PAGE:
Tom's Guitars Manila

Tom's Guitars Manila
Vintage and rare guitars!

Monday, February 10, 2014

The Guitar Speaker

Changing the stock speaker can result in a significant change in tone. However, you need to understand the specs before attempting to buy a replacement speaker for your guitar amp. Similarly, you cannot connect a head amp to an external cabinet without knowing the rating first.

Speaker voicing
Guitar speakers are not designed to produce a flat response like audiophile speakers. Hi-fi speakers are flat because you want to reproduce the original recording as much as possible. Guitar speakers, on the other hand, are used to create music, and colorization contributes to the resulting tone. Tone colorization occurs when certain frequencies of the original signal are either boosted or cut, changing the shape of the original sound.
When choosing a speaker, it is important to determine the voicing you want to achieve. If you want the clean tone from vintage Fender amps, then look for American voicing. If you want modern Marshall or Vox sound, then look for British voicing. Among the popular brands, Celestion is known for British tone, and Eminence for American tone. 

Speaker size
Sound is produced by the speaker cone pushing air. A bigger cone will push more air than a small one. An 8” speaker will push less air, resulting in a thinner sound. A 15” speaker, on the other hand, will push more air, resulting in more bass. Imagine what four 12” speakers can do!
If you can afford only one amp, choose one with a 12” speaker. Do note that bigger speakers come with big magnets, making them much heavier than a small one. When replacing existing speakers, take note of the depth of the stock speaker. Some speakers are deep and may hit other components when used as replacement.
Usual speaker sizes are 8”, 10”, 12”, and 15”.

Speaker distortion
Speaker distortion refers to the speaker sound breakup when pushed hard and beyond the clean output threshold. When done in a controlled manner, the resulting distortion can enhance the tone from the amp. You cannot force speaker breakup if the amp’s power rating is much lower than the speaker’s power handling capability. Some guitarists use speakers with lower power rating to create early speaker breakup, but this can result in a blown speaker if not handled carefully. 
Speaker breakup threshold does not depend on the power rating of the speaker. They are dependent on the materials and design used by the speaker. Two different speakers with 50 watt rating can have different breakup thresholds.
Impedance matching
It is quite important that the amplifier impedance match the speaker impedance. An 8-ohm amp must be connected to an 8-ohm speaker. A mismatched pair can result in the amp having a hard time driving the speaker, or a speaker blowing because it is driven too hard. A 50 watt, 8-ohm amp at maximum will put out only 25 watts to a 50-watt speaker with 16-ohm impedance. Conversely, a 50-watt, 8-ohm amp will put out 100 watts to a 50-watt speaker with 4-ohm impedance and probably blow it.
Impedance matching is straightforward for single-speaker cabs. However, there are several factors to consider when using multiple speakers in a single cabinet.

Cabinets with two speakers
What sounds bigger, a single 12” speaker or two 10” speakers?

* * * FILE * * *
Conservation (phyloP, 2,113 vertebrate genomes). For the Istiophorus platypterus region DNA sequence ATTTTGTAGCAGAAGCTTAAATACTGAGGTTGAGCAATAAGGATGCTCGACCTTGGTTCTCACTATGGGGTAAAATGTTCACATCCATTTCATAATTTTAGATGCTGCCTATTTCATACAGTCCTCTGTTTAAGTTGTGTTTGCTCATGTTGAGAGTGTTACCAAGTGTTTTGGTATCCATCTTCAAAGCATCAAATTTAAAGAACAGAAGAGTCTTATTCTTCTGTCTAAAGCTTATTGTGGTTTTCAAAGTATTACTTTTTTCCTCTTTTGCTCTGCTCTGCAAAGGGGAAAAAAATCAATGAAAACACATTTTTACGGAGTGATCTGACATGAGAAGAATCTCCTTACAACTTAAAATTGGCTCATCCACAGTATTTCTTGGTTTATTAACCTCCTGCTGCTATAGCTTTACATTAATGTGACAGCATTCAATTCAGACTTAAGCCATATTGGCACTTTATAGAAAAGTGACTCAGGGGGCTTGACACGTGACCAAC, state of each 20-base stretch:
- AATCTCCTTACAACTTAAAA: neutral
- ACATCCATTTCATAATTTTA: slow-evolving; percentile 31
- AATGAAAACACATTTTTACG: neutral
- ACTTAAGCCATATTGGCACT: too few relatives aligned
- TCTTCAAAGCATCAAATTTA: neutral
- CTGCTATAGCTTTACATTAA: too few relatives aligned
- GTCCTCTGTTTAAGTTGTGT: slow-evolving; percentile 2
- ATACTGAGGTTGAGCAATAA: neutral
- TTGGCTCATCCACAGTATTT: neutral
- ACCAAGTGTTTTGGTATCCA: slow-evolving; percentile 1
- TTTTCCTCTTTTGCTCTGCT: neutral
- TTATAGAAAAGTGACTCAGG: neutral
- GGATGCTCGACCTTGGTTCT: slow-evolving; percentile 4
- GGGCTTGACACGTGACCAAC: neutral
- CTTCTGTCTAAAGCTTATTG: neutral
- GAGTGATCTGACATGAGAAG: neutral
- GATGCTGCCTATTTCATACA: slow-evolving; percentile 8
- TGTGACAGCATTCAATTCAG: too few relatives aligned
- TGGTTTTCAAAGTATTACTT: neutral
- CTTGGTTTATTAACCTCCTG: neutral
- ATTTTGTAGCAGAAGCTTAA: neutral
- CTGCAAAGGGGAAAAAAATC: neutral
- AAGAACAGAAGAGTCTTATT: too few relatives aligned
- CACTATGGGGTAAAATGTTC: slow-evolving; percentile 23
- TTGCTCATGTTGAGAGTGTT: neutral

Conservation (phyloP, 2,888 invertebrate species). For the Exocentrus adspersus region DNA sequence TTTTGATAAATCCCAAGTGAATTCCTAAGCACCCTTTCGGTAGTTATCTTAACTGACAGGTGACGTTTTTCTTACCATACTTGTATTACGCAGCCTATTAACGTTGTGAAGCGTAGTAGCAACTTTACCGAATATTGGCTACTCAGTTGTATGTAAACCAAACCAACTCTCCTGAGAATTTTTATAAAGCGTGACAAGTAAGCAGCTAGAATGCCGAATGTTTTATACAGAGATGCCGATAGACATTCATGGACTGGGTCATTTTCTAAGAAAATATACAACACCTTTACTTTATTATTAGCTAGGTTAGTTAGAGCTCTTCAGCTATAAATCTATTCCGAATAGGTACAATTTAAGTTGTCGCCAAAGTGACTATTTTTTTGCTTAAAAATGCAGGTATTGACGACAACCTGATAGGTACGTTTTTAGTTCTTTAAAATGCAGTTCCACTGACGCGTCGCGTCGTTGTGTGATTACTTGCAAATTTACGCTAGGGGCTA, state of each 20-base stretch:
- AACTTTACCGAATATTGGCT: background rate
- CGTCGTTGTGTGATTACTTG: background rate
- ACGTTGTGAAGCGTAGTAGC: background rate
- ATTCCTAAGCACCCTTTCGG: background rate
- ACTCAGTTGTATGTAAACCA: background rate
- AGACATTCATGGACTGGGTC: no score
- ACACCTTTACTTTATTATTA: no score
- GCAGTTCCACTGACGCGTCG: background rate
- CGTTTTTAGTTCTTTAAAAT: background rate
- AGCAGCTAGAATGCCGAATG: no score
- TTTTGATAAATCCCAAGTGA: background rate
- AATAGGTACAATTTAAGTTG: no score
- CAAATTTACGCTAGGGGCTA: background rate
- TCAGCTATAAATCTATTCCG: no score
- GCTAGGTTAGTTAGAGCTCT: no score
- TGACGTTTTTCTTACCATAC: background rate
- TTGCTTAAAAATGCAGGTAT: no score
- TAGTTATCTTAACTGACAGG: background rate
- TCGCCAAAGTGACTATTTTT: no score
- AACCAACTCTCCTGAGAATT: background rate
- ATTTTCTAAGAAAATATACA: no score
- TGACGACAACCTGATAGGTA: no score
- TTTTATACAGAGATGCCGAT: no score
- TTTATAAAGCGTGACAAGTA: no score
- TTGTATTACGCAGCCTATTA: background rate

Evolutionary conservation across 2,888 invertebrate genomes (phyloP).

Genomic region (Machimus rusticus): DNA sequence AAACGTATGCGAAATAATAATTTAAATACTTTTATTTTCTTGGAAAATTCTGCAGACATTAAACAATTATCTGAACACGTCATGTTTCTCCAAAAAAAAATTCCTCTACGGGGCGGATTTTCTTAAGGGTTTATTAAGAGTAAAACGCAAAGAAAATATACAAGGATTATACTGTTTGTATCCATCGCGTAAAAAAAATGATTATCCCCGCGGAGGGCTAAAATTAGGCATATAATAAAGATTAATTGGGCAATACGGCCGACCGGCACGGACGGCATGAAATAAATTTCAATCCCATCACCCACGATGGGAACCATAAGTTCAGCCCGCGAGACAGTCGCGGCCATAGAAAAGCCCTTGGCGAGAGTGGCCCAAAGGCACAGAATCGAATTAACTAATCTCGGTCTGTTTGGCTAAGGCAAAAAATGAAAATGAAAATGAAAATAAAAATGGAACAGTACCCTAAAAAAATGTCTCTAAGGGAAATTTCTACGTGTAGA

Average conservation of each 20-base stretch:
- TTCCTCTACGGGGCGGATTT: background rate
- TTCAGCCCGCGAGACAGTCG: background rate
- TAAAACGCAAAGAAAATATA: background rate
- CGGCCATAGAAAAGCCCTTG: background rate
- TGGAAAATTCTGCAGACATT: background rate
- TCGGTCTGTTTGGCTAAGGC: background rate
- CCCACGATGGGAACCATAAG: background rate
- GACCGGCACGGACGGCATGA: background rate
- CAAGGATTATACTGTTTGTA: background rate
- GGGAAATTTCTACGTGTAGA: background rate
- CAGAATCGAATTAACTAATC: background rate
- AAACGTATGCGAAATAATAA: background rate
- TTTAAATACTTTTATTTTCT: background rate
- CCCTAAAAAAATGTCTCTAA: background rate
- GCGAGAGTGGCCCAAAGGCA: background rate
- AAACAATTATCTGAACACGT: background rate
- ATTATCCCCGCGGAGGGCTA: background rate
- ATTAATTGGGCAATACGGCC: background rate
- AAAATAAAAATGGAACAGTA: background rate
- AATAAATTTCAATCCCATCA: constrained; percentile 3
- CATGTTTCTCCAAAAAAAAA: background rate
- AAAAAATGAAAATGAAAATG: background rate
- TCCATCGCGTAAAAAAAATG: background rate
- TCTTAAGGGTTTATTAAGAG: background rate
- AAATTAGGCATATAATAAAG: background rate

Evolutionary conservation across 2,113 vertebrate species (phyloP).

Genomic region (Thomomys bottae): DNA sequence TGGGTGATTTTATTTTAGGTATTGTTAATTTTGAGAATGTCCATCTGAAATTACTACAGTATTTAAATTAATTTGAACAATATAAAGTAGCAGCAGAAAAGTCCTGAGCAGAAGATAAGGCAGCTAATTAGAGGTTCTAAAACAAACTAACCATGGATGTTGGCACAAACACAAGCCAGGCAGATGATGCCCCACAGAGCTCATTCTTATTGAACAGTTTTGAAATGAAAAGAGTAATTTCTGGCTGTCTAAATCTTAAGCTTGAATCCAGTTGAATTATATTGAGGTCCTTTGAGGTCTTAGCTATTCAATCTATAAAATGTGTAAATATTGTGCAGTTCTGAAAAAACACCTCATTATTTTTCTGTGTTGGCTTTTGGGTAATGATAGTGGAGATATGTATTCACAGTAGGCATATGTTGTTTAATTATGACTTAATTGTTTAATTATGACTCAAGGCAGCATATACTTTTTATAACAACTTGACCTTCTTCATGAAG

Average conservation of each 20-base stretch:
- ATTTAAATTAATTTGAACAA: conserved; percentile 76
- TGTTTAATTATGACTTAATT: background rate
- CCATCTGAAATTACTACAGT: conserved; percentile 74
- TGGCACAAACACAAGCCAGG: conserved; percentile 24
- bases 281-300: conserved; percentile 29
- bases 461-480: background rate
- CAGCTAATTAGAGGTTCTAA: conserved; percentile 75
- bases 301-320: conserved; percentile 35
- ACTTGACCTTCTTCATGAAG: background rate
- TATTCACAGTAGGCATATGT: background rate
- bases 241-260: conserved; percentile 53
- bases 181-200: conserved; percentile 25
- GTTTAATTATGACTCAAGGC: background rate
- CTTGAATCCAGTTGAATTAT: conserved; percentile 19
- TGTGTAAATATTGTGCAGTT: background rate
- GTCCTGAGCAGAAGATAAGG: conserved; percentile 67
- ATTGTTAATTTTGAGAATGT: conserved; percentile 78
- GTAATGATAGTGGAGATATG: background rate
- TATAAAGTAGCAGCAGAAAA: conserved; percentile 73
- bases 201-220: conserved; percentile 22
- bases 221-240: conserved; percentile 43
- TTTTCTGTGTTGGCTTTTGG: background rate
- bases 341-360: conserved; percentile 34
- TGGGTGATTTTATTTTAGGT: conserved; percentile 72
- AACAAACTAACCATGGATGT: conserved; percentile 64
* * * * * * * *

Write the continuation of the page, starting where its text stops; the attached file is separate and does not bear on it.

Installing two speakers in a single cabinet results in more volume of air being pushed, resulting in a bigger sound. How they are wired, however, can affect the effective impedance, and power rating.
You can wire your speakers two ways, series or parallel. Series wiring is if the positive terminal of speaker A is connected to the negative terminal of speaker B. The free terminals of each speaker are then connected to the input jack’s positive and negative terminals. In a series connection with the same impedance for both speakers, you can get the effective impedance by multiplying by two.

Two 4 ohm speaker = 8 ohms
Two 8 ohm speaker = 16 ohms
In a parallel connection, the positive terminals of each speaker are connected to the positive terminal of the input jack. Similarly, the negative term terminal of each speaker is connected to the negative terminal of the input jack.  In a parallel connection, the effective impedance is computed by dividing by two.

Two 8 ohm speaker = 4 ohms
Two 16 ohm speaker = 8 ohms
The effective power of a cab with two speakers is computed by multiplying the power rating of each speaker by two, if they have the same rating. If the speakers have different power ratings, multiply the lower rating by two.
Two 50 watts = 100 watts total
One 25 watts + one 50 watts = 2 x 25 = 50 watts total
Suppose you have a 100-watt, 8-ohm head amplifier, you have the following options for an external speaker cabinet:
One 100-watt, 8-ohm speaker
Two 50-watt, 4-ohm speakers wired in series
Two 50-watt, 16-ohm speakers wired in parallel
One 50-watt, 4-ohm speaker + One 80-watt, 4-ohm speaker wired in series
One 50-watt, 16-ohm speaker + One 80-watt, 16-ohm speaker wired in parallel
Speaker cable
Do not use instrument cables to connect the amp to the speaker cabinet. Though the jacks look the same, the current passing through the wires is much greater and can melt the wires of an instrument cable. A gauge 14 speaker wire is safe for this purpose.

* Images are from Tom's Guitar Manila


  1. Very informative as usual, Roy. Bass players now gravitate towards multiple 10 inch speakers giving a more tighter, more defined bottom. A few years ago, the bigger the better (15 inch). Things change. Impressions change. It's a very subjective world.

  2. I agree that 10" speakers are more balanced and with a tighter bass. I would have wanted a 2x10 instead of a 1x12 if I have space in the house.